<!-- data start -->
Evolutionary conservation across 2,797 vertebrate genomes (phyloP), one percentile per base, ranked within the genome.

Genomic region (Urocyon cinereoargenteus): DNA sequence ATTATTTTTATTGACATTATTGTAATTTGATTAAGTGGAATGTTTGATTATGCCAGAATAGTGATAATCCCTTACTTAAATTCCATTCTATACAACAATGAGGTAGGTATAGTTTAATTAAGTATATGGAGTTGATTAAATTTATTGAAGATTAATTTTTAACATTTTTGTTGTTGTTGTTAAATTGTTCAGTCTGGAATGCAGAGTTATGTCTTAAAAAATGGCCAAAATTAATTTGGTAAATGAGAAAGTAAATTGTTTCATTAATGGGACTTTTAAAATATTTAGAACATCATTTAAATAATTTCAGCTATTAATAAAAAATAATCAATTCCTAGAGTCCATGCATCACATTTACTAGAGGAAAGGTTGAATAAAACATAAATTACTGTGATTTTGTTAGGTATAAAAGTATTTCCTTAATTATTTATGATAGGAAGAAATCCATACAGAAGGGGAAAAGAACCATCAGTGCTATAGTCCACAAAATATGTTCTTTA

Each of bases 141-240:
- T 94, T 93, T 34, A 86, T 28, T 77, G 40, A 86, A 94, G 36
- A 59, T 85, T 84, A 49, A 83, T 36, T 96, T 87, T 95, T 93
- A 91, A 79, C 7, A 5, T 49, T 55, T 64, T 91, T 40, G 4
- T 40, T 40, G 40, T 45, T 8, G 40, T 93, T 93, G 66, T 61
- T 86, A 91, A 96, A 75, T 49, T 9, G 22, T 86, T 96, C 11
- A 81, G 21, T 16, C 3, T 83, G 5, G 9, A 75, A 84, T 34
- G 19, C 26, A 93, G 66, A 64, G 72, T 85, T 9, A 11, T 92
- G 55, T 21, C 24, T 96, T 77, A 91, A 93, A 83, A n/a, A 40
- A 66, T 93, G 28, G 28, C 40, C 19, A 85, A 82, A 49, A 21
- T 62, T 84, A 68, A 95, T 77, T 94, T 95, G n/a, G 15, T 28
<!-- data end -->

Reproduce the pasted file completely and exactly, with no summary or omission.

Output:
Evolutionary conservation across 2,797 vertebrate genomes (phyloP), one percentile per base, ranked within the genome.

Genomic region (Urocyon cinereoargenteus): DNA sequence ATTATTTTTATTGACATTATTGTAATTTGATTAAGTGGAATGTTTGATTATGCCAGAATAGTGATAATCCCTTACTTAAATTCCATTCTATACAACAATGAGGTAGGTATAGTTTAATTAAGTATATGGAGTTGATTAAATTTATTGAAGATTAATTTTTAACATTTTTGTTGTTGTTGTTAAATTGTTCAGTCTGGAATGCAGAGTTATGTCTTAAAAAATGGCCAAAATTAATTTGGTAAATGAGAAAGTAAATTGTTTCATTAATGGGACTTTTAAAATATTTAGAACATCATTTAAATAATTTCAGCTATTAATAAAAAATAATCAATTCCTAGAGTCCATGCATCACATTTACTAGAGGAAAGGTTGAATAAAACATAAATTACTGTGATTTTGTTAGGTATAAAAGTATTTCCTTAATTATTTATGATAGGAAGAAATCCATACAGAAGGGGAAAAGAACCATCAGTGCTATAGTCCACAAAATATGTTCTTTA

Each of bases 141-240:
- T 94, T 93, T 34, A 86, T 28, T 77, G 40, A 86, A 94, G 36
- A 59, T 85, T 84, A 49, A 83, T 36, T 96, T 87, T 95, T 93
- A 91, A 79, C 7, A 5, T 49, T 55, T 64, T 91, T 40, G 4
- T 40, T 40, G 40, T 45, T 8, G 40, T 93, T 93, G 66, T 61
- T 86, A 91, A 96, A 75, T 49, T 9, G 22, T 86, T 96, C 11
- A 81, G 21, T 16, C 3, T 83, G 5, G 9, A 75, A 84, T 34
- G 19, C 26, A 93, G 66, A 64, G 72, T 85, T 9, A 11, T 92
- G 55, T 21, C 24, T 96, T 77, A 91, A 93, A 83, A n/a, A 40
- A 66, T 93, G 28, G 28, C 40, C 19, A 85, A 82, A 49, A 21
- T 62, T 84, A 68, A 95, T 77, T 94, T 95, G n/a, G 15, T 28